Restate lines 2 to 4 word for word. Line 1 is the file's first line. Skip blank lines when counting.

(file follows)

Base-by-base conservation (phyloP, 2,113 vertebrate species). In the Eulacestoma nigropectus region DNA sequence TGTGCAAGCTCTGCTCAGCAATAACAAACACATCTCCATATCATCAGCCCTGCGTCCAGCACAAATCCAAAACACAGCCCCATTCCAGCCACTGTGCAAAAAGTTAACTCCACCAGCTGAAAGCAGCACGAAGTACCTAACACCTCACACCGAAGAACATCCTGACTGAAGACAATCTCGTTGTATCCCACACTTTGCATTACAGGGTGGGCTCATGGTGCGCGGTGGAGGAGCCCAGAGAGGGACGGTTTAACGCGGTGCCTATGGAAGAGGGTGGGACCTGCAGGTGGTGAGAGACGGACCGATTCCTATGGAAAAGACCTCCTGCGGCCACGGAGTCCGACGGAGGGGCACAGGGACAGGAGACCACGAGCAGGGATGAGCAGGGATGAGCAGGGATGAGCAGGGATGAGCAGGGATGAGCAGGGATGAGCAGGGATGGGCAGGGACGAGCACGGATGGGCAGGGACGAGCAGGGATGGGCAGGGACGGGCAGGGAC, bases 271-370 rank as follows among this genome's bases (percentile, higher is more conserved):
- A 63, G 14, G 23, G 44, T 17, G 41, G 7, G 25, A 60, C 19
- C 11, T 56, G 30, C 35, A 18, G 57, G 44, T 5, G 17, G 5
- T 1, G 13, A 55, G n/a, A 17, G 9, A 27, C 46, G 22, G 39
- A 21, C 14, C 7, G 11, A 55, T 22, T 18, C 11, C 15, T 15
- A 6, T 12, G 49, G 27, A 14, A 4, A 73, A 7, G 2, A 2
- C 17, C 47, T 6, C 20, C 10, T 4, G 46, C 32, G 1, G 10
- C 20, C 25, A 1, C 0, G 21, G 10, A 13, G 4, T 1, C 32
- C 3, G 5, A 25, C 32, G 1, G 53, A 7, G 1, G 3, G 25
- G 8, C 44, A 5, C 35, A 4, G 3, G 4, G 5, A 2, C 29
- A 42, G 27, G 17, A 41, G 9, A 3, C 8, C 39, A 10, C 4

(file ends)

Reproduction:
- A 63, G 14, G 23, G 44, T 17, G 41, G 7, G 25, A 60, C 19
- C 11, T 56, G 30, C 35, A 18, G 57, G 44, T 5, G 17, G 5
- T 1, G 13, A 55, G n/a, A 17, G 9, A 27, C 46, G 22, G 39